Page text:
In the past few years, many different brands of dog food have been marketing grain-free food to pet owners. There seem to be multiple reasons that grains have been cut from some dog diets, but the biggest reason I have been able to find is the idea that grains may not be necessary for dogs, as their wild counterparts (wolves, coyotes, other canids) are primarily carnivorous in nature. Another concern among pet owners is that grains may be linked to some allergies in dogs. However, within the last few months, there have been reports showing a possible correlation between Dilated Cardiomyopathy (DCM) and grain-free diets. I am personally very interested in this research as I will admit that my dogs have been on a grain-free diet. I am going to go over some of what has been shared and some of the current hypotheses that help explain this correlation.
Earlier this year, UC Davis School of Veterinary Medicine reported that they had been seeing an increasing number of Golden Retrievers being diagnosed with DCM. In some breeds, such as Doberman Pinschers, DCM is believed to be caused by a genetic component, but this was not known to occur in Golden Retrievers. Instead, the researchers discovered that some of the dogs afflicted with DCM were also taurine deficient. Taurine is an amino acid that dogs partially obtain from their diet and partially create on their own. The researchers also found that many of these affected dogs were eating grain-free diets. You can read more from UC Davis here and here.
On July 12, 2018, the US FDA released a statement “…alerting pet owners and veterinary professionals about reports of canine dilated cardiomyopathy (DCM) in dogs eating certain pet foods containing peas, lentils, other legume seeds, or potatoes as main ingredients.” You can read the FDA’s full report here. They did say that there were multiple breeds of dogs included in the report, and that several of them were recovering after receiving taurine supplements. They also urge pet owners and veterinarians to report any suspected cases of diet-related DCM.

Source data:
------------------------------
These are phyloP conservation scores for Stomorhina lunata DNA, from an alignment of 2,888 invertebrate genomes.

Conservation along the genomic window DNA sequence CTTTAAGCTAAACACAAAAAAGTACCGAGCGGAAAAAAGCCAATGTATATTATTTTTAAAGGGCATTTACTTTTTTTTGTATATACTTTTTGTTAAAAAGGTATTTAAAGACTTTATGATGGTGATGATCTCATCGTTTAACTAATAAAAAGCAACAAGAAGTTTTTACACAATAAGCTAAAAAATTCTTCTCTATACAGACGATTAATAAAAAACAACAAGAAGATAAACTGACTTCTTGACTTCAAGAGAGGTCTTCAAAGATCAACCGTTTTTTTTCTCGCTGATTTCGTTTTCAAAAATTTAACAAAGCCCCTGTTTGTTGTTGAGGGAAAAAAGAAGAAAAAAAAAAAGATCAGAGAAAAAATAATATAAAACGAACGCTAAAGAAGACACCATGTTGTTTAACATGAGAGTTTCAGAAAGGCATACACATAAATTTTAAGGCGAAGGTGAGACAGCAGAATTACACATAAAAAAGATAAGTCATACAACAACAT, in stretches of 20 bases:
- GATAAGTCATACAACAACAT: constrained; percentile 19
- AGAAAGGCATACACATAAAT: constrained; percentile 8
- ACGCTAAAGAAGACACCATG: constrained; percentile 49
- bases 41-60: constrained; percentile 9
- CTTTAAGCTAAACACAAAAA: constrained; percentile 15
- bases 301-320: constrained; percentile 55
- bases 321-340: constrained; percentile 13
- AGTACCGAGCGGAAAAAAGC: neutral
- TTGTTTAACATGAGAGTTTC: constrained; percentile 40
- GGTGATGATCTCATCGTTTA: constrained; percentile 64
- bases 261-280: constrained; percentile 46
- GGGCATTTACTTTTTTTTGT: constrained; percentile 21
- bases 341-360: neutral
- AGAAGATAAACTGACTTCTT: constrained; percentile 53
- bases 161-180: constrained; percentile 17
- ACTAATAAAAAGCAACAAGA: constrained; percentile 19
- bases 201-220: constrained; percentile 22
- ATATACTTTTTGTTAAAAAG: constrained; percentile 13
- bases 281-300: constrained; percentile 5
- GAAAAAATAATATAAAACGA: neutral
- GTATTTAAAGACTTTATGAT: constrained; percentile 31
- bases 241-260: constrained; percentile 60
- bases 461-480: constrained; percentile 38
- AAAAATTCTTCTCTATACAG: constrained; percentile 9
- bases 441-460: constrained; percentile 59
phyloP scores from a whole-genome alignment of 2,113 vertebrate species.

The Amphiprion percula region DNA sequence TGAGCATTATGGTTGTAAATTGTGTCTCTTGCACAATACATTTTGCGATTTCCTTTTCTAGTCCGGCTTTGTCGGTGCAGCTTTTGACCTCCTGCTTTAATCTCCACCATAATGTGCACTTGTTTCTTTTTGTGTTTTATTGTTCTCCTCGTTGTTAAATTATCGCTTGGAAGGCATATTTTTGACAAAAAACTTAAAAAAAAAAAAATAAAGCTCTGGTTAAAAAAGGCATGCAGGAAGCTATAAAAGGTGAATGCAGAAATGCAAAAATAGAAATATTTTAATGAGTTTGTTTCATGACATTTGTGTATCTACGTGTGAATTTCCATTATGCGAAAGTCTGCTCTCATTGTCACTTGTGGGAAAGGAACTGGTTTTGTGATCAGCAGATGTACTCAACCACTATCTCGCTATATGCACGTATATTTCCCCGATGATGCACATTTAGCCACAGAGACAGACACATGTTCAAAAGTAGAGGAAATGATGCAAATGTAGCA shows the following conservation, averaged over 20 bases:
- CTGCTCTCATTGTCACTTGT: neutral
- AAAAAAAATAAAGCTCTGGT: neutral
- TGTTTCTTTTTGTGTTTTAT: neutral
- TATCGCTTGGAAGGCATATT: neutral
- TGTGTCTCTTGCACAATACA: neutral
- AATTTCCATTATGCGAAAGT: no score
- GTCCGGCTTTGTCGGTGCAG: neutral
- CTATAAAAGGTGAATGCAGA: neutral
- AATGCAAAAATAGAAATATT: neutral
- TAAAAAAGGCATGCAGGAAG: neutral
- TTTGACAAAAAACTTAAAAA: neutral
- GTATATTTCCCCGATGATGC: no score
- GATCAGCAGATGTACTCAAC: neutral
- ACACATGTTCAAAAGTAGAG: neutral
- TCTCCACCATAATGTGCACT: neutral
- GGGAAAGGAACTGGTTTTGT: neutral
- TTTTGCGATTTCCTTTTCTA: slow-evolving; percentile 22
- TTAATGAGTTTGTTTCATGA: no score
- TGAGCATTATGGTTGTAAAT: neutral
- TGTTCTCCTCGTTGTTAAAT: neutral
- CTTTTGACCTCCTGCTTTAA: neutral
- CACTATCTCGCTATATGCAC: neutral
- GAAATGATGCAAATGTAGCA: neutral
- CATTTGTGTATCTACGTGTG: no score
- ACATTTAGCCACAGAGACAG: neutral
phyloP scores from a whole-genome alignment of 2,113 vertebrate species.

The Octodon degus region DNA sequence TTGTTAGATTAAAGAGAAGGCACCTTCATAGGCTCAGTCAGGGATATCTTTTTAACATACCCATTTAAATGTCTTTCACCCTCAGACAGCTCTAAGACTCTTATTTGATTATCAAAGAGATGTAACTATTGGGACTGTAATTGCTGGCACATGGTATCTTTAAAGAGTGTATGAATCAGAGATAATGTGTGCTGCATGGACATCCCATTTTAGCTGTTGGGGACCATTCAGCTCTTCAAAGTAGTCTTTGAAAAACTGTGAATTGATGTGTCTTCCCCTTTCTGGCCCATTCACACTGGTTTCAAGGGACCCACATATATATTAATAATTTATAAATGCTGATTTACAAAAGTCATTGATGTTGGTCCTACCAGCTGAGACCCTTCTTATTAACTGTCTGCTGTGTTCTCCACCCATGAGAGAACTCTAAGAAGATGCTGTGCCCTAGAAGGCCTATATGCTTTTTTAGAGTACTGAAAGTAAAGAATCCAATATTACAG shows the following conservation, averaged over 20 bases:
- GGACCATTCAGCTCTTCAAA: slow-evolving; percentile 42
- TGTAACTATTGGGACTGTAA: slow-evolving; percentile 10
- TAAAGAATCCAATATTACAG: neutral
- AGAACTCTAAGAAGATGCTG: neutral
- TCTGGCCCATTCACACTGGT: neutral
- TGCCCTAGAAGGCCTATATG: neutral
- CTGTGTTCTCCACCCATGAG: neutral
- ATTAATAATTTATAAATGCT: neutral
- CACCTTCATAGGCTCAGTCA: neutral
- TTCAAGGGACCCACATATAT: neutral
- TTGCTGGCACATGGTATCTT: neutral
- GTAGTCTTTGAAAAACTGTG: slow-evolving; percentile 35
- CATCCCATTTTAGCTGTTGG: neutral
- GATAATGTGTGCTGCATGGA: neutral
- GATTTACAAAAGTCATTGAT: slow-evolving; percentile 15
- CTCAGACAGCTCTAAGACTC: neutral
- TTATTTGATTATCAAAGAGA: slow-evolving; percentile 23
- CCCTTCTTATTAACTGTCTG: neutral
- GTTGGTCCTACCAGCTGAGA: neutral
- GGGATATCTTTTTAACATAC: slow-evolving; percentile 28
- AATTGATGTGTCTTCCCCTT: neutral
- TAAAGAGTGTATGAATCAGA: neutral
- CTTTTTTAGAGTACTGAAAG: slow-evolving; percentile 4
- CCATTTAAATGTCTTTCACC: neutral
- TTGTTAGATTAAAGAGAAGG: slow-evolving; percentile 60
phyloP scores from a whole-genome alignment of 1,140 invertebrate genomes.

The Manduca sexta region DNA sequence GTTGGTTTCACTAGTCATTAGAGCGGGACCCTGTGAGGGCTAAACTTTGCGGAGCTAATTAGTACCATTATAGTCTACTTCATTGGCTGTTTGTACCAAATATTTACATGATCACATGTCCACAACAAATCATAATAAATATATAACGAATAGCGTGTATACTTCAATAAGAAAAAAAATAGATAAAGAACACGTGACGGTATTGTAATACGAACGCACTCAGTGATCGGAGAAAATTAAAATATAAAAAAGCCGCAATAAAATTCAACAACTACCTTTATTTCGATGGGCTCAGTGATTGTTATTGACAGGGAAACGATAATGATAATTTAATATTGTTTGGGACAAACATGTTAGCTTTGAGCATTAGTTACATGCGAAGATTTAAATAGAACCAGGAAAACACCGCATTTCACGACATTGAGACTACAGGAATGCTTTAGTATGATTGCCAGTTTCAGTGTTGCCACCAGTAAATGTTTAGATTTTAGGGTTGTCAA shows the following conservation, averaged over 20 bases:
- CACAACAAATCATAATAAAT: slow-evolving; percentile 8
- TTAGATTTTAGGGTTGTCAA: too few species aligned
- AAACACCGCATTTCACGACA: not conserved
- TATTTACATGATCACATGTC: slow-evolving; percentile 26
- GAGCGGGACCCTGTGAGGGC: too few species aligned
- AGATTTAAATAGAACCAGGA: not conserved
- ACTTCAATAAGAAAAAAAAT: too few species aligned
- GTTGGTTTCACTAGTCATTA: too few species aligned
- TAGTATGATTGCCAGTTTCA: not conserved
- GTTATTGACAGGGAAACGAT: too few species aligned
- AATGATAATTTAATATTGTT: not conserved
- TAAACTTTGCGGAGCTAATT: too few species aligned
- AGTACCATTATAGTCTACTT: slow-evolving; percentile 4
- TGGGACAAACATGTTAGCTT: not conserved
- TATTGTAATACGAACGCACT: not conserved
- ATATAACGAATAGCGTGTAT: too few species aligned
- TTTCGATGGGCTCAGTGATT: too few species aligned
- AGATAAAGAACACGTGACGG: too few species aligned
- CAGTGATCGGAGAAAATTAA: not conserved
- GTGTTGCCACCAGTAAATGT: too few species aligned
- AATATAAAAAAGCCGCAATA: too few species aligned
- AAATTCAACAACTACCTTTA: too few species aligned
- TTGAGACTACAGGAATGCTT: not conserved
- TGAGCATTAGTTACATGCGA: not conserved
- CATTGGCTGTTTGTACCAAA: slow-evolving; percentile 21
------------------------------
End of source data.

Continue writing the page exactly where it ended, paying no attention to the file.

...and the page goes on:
Dr. Lisa Freeman, a veterinary nutritionist at Tufts University and collaborating with the researchers at UC Davis, has some ideas about what is really going on with dog diets. One of Dr. Freeman’s hypotheses is that the bioavailability of taurine in grain-free diets is less than in grain-inclusive diets. This could be due to the different ingredients used in grain-free diets, such as rice bran, peas, or lentils. Many grain-free or “boutique” diets also use different sources of protein like duck, bison, kangaroo, etc. There may be differences in how dogs are able to metabolize taurine based on their primary protein source. You can read Dr. Freeman’s full analysis here.
It seems we are just in the beginning stages of understanding the link between diet and heart disease in dogs. Interestingly, diet-induced DCM is a well-known issue in cats, and according to Dr. Freeman, most commercial cat diets supplement extra taurine. I am very anxious to see future studies on this topic because pet nutrition is important to me, both as a responsible pet owner and as a future veterinarian.